Savannah, Georgia is one of the top destinations to visit in the United States. If you spend just a few hours strolling this Southern city, it’s easy to see why. Historic homes, plazas with large willow trees, and comfort food are only a few items that draw thousands of people to Savannah each year. If this colonial city is at the top of your bucket list, make sure not to miss these photo worthy spots.
1. Wormsloe Historic Site
The Wormsloe Historic site and its famous tree-lined driveway are at the top of this list because, well…just LOOK at it! This 1.5 mile-long Oak Avenue creates a stunning effect for photographers. In fact, numerous movies have actually been filmed on site (including Something to Talk About) ! This large estate is part of what remains from the original Wormsloe Plantation, established by one of Georgia’s colonial founders, Noble Jones. Whatever you choose to do during your time in Savannah, I urge you to take the time to peruse the Wormsloe property.
2. The Owens-Thomas House
There are sooo many gorgeous houses in Savannah that have been maintained and now serve as historic museums/landmarks. Therefore, it’s kind of difficult to pick and choose which to hit and which to skip. Thankfully, I was recommended the Owens-Thomas House by Visit Savannah. Admission is $20/adult and include a guided tour that leaves every 15-30 minutes. Hours can be found here. My favorite part of this landmark? The courtyard, featuring a charming parterre garden (pictured above).
3. Forsyth Park
Forsyth Park is the perfect place to spend a sunny afternoon, relaxing under the shade of the gigantic oak trees. Occupying 30 acres, this large city park was created to emulate cosmopolitan cities such as Paris, France. The fountain (pictured above) is one of the best known parts of the park and is dyed green every year in celebration of St. Patrick’s day!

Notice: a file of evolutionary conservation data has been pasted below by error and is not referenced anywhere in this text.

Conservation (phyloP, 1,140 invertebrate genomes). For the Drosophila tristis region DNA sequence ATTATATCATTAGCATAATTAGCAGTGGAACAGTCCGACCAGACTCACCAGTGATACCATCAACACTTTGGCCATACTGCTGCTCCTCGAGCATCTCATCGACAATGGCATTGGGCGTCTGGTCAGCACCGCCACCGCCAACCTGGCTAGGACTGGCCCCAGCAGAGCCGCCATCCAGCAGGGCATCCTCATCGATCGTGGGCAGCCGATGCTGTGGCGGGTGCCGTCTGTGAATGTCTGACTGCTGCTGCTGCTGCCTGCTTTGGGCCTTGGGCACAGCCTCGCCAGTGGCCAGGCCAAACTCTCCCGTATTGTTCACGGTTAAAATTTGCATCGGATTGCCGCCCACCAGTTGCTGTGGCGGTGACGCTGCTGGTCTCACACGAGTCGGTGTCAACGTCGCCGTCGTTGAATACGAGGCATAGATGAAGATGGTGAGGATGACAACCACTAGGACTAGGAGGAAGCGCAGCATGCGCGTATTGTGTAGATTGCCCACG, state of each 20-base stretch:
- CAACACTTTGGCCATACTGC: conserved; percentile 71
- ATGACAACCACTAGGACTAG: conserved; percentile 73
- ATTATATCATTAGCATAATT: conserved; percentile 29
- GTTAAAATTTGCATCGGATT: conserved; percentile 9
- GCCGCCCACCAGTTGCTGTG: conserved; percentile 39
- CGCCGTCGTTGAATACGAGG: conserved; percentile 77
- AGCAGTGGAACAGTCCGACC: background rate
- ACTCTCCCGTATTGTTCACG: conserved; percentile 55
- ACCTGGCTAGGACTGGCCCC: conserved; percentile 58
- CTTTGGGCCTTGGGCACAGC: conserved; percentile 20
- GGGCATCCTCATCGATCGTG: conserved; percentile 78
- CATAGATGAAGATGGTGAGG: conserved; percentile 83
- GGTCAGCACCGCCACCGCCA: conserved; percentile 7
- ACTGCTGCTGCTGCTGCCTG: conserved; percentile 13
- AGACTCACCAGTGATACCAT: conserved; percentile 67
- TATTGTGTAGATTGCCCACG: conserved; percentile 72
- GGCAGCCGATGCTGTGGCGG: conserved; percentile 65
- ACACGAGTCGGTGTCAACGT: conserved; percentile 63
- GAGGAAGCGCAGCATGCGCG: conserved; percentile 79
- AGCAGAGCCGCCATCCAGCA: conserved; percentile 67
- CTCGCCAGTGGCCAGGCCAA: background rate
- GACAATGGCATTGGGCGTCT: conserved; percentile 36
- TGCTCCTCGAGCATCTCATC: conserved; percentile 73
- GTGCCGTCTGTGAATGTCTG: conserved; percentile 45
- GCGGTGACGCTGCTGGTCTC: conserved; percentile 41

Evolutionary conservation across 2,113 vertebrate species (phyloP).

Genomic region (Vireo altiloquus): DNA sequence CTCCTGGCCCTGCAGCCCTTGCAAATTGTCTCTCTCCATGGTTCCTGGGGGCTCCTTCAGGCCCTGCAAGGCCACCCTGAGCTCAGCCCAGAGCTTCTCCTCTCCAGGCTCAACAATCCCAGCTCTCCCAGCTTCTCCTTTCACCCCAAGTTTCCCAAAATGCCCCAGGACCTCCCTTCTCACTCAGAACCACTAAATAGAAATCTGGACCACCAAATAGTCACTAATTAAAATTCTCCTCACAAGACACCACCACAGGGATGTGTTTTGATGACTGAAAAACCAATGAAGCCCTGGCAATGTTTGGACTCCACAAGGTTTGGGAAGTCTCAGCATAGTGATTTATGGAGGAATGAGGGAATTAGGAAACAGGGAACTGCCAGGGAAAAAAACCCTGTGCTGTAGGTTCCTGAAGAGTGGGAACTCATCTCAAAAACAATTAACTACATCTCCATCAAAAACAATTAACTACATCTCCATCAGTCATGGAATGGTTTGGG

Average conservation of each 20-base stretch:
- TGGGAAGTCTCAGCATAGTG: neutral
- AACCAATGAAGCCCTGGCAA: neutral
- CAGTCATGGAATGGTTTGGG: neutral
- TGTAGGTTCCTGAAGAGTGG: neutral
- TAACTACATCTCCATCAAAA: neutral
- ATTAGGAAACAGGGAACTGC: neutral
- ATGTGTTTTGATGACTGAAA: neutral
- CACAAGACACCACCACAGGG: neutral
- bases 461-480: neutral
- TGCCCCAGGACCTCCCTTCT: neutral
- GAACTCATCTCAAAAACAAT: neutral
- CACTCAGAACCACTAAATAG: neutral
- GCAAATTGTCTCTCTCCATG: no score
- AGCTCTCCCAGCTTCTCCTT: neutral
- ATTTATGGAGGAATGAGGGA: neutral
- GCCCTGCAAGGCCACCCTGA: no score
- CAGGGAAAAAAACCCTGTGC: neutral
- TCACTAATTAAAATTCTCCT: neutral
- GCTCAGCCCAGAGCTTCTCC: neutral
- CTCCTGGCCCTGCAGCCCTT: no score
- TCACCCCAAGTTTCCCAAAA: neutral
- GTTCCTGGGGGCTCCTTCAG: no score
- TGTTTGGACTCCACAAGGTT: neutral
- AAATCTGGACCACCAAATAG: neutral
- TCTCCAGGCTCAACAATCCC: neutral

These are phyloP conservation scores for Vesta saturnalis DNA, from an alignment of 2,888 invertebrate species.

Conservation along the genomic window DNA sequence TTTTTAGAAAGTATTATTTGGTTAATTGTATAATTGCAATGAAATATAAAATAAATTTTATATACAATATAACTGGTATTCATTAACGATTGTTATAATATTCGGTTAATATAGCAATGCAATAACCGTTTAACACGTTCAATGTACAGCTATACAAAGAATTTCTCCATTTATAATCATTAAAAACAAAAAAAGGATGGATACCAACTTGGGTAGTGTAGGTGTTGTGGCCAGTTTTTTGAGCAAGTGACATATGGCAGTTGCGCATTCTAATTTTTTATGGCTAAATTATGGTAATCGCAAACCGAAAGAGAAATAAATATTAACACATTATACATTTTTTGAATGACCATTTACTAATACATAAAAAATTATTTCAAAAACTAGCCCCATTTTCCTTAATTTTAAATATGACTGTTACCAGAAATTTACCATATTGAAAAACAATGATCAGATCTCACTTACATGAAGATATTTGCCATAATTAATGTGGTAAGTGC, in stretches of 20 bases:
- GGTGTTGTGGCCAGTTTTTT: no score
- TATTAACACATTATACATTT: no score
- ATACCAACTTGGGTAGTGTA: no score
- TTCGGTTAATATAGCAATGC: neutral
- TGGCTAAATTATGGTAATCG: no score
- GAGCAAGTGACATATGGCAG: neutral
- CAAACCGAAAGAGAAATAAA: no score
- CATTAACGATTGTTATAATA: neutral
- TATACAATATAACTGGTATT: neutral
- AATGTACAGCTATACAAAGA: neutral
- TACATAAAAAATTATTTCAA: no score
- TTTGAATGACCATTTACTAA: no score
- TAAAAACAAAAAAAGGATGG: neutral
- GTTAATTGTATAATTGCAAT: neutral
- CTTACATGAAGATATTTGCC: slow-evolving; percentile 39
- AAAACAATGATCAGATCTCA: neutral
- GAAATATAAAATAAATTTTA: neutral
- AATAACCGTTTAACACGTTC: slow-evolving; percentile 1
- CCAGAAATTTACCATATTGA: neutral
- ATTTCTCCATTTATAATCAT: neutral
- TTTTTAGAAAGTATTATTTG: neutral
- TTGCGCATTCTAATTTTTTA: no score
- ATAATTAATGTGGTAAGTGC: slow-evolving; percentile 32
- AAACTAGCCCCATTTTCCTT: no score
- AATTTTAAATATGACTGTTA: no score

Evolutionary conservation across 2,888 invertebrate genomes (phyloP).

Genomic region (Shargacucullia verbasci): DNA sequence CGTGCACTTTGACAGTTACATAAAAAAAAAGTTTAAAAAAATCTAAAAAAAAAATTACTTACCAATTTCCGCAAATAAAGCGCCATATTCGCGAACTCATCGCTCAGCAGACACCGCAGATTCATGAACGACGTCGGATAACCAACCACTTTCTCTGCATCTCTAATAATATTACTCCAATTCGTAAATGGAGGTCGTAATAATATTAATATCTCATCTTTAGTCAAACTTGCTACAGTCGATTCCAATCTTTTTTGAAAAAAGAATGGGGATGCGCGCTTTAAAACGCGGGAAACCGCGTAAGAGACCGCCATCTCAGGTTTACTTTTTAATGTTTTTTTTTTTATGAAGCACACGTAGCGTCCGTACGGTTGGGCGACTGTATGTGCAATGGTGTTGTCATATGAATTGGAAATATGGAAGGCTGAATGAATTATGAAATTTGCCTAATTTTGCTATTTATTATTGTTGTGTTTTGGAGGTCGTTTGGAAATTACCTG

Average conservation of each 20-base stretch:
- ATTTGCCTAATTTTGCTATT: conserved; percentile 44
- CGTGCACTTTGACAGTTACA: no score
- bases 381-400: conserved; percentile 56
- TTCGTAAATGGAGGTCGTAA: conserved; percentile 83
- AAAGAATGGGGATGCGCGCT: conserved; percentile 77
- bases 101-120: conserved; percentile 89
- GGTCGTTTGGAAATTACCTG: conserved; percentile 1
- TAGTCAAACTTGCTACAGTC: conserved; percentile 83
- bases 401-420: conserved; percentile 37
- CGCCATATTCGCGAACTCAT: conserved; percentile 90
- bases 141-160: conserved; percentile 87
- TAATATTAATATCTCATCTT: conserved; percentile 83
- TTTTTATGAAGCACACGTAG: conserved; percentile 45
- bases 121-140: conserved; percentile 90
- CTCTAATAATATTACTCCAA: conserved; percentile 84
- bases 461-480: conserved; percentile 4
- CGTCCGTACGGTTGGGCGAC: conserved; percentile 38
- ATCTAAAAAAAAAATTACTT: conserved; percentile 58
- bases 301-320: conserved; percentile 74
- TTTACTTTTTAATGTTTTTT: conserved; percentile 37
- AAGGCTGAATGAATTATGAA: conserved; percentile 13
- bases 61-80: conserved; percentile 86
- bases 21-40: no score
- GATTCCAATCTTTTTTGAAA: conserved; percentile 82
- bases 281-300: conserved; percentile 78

4. The Olde Pink House
The Olde Pink House is one of Savannah’s most renowned restaurants. This mansion was built in 1771 for James Habersham Jr. and was one of the only buildings in the city to survive the 1796 fire. While the house is known for its rosy color, it wasn’t always this way. In fact, the outside was originally white. The red bricks underneath the white plaster would bleed through, causing the mansion to turn its famous pink color. The Olde Pink House isn’t just an attraction for its great food. It’s actually said that James Habersham Jr. haunts the mansion and frequently locks ladies into the women’s restroom.
Originally a mansion built for Noble Hardee, this hidden gem is now home to an antique shop. A beautiful cast iron balcony surrounds the building, beckoning visitors to enter. Interestingly enough, the Noble Hardee mansion is one of the few houses in Savannah to be left unrestored. Nonetheless, many Savannah inhabitants believe that the run-down state of the mansion adds character and reveals its true age. If you’re interested in dropping by, you can find Alex Raskins Antiques at 44l Bull Street.
6. Leopold’s Ice Cream
Anyone who’s ever been to Savannah can tell you that a trip to Leopold’s is a staple. This famous ice cream shop has been in the same family since it was founded in 1919 and has managed to keep its recipes secret too! My favorite flavor to order at Leopold’s? Chocolate chewies and cream.
7. The Cathedral of Saint John the Baptist
Did you know that Georgia’s original charter prevented Catholics from settling in the state? At the time, it was feared that Catholics would be likely to side with the Spaniards in Florida. Nonetheless, after the passing of years, this prohibition slowly faded away, leading the the construction of Savannah’s Cathedral of St. John the Baptist. The church is now an icon of the city, with 81 gorgeous stained glass windows lining the walls. Many features of the cathedral are a nod towards the Savannah’s Irish heritage and Saint Patrick.
8. Rainbow Row (E Bryan St.)
Charleston isn’t the only Southern city with a Rainbow Row. If you like brightly colored houses as much as I do, you can’t miss these triplet houses on East Bryan Street.
9. The Historic District
While most of the photo worthy spots I’ve mentioned are in Savannah’s historic district, these aren’t the only places to see! This region is stunning in its entirety. So, I recommend walking around and exploring it on your own. There are so many beautiful homes to see that are kept up in an amazing state. To beat the heat and humidity, wake up early in the morning and walk the historic district.
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